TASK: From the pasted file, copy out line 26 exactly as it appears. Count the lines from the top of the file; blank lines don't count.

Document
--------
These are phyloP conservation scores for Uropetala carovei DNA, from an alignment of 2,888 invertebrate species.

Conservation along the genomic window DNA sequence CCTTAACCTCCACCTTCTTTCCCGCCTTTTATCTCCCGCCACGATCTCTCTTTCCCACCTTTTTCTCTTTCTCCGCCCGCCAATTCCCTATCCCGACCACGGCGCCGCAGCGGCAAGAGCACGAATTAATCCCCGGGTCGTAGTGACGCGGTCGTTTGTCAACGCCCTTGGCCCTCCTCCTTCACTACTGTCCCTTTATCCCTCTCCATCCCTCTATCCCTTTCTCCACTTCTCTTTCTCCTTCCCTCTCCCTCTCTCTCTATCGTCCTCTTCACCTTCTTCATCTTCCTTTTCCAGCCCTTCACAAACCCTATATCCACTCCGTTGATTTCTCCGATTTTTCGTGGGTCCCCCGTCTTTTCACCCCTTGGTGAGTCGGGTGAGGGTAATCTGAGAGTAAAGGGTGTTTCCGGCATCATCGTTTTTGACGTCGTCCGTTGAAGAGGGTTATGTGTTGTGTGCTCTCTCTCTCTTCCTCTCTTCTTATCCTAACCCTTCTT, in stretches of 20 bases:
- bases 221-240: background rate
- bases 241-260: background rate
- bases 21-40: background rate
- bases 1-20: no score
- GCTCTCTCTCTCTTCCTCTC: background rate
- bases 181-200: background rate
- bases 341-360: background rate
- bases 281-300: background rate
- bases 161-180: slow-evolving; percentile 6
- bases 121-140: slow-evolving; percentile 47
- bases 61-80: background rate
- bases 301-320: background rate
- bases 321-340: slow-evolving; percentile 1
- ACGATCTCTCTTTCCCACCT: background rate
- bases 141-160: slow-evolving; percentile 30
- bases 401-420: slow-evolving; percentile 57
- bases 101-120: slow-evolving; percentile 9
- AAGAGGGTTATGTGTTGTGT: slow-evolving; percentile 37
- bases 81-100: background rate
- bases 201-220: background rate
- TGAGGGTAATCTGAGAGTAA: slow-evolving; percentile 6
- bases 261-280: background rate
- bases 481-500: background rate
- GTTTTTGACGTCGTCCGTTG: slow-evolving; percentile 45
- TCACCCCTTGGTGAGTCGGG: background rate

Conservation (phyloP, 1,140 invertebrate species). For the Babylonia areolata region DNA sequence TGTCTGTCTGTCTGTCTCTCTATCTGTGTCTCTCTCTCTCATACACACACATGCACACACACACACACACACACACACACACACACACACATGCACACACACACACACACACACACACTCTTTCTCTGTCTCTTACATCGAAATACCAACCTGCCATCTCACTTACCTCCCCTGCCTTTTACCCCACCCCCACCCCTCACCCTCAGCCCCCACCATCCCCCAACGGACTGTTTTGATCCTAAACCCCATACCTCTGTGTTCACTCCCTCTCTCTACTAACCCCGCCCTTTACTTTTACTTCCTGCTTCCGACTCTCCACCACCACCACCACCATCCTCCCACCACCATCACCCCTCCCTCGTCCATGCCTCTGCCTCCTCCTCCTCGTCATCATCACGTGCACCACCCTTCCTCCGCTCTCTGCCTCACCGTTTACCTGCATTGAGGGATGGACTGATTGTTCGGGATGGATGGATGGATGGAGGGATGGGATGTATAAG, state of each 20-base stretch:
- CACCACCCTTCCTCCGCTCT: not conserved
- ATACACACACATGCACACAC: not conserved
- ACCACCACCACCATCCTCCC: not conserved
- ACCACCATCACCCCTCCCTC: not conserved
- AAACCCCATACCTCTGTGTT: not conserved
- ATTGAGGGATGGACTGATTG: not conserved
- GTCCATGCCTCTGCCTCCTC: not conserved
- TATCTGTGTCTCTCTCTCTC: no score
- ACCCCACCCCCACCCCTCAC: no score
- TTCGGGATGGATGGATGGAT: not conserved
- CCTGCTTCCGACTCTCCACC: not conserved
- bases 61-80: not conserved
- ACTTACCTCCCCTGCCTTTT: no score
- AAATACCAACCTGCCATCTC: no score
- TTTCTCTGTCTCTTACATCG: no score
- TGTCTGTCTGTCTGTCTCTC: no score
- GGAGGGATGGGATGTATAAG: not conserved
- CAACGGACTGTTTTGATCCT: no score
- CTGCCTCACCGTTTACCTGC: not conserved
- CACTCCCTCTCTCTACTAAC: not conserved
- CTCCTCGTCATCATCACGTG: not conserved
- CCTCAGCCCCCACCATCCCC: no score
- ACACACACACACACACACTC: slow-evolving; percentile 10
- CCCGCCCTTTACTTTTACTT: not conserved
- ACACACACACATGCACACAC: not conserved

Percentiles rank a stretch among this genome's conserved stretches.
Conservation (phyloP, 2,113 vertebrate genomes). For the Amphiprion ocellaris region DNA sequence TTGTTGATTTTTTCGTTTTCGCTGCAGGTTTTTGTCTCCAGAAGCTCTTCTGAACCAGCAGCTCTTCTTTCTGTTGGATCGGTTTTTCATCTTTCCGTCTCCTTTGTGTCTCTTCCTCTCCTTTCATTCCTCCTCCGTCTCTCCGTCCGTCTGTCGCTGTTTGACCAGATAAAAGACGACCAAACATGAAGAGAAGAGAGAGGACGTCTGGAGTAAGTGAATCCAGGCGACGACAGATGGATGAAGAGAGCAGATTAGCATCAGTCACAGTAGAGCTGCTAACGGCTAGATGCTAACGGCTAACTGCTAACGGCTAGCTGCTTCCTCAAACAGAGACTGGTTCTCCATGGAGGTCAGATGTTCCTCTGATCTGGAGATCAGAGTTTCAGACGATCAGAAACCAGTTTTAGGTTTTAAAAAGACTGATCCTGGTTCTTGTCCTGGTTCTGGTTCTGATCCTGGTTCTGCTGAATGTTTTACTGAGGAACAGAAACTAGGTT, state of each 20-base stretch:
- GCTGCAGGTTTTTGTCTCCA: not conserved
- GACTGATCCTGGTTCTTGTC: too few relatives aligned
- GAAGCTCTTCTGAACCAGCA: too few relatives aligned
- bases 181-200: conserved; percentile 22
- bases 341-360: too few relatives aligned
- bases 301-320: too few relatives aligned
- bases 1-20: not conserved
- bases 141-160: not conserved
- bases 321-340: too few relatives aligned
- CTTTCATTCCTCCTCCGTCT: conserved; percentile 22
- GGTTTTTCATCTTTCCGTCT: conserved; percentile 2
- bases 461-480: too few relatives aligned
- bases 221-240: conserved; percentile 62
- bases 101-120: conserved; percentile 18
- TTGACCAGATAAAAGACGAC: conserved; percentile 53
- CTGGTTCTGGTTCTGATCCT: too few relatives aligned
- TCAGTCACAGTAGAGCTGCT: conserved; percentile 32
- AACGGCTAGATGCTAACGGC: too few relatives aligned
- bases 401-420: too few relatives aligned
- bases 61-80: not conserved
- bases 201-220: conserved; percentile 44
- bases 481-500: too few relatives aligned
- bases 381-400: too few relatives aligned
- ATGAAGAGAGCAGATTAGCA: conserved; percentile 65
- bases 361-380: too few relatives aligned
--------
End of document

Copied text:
- GTTTTTGACGTCGTCCGTTG: slow-evolving; percentile 45